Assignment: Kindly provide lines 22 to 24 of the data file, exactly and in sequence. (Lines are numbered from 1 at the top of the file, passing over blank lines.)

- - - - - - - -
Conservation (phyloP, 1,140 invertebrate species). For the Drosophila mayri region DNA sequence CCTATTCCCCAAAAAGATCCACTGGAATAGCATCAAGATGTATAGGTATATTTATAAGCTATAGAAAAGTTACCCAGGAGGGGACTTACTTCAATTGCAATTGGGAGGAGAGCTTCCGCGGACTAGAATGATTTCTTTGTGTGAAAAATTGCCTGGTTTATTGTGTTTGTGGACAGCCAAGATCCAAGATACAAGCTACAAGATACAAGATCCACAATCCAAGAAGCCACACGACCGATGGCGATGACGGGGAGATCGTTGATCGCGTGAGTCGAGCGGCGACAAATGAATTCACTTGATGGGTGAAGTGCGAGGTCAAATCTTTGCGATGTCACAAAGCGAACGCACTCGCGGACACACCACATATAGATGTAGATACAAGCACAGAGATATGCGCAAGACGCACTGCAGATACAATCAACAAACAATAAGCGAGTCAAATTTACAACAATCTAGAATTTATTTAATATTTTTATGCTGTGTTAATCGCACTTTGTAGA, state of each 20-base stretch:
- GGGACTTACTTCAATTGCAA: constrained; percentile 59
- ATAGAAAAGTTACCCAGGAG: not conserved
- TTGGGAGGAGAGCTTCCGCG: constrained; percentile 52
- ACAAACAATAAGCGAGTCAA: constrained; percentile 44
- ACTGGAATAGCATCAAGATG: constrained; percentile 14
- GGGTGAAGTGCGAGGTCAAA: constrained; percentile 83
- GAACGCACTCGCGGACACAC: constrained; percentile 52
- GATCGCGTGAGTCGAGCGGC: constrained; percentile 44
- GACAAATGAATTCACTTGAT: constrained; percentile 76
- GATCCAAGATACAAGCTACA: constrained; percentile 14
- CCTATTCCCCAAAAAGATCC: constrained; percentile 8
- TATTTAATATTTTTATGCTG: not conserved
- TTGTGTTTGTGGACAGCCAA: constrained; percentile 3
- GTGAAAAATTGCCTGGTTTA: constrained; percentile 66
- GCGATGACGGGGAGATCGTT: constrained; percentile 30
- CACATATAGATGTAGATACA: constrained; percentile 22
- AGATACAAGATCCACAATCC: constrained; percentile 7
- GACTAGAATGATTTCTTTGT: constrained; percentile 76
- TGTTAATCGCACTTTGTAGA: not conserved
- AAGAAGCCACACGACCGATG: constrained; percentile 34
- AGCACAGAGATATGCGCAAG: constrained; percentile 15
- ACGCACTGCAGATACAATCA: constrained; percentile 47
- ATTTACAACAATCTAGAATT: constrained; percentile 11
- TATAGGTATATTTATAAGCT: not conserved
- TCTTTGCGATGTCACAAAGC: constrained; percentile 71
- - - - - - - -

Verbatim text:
- AGCACAGAGATATGCGCAAG: constrained; percentile 15
- ACGCACTGCAGATACAATCA: constrained; percentile 47
- ATTTACAACAATCTAGAATT: constrained; percentile 11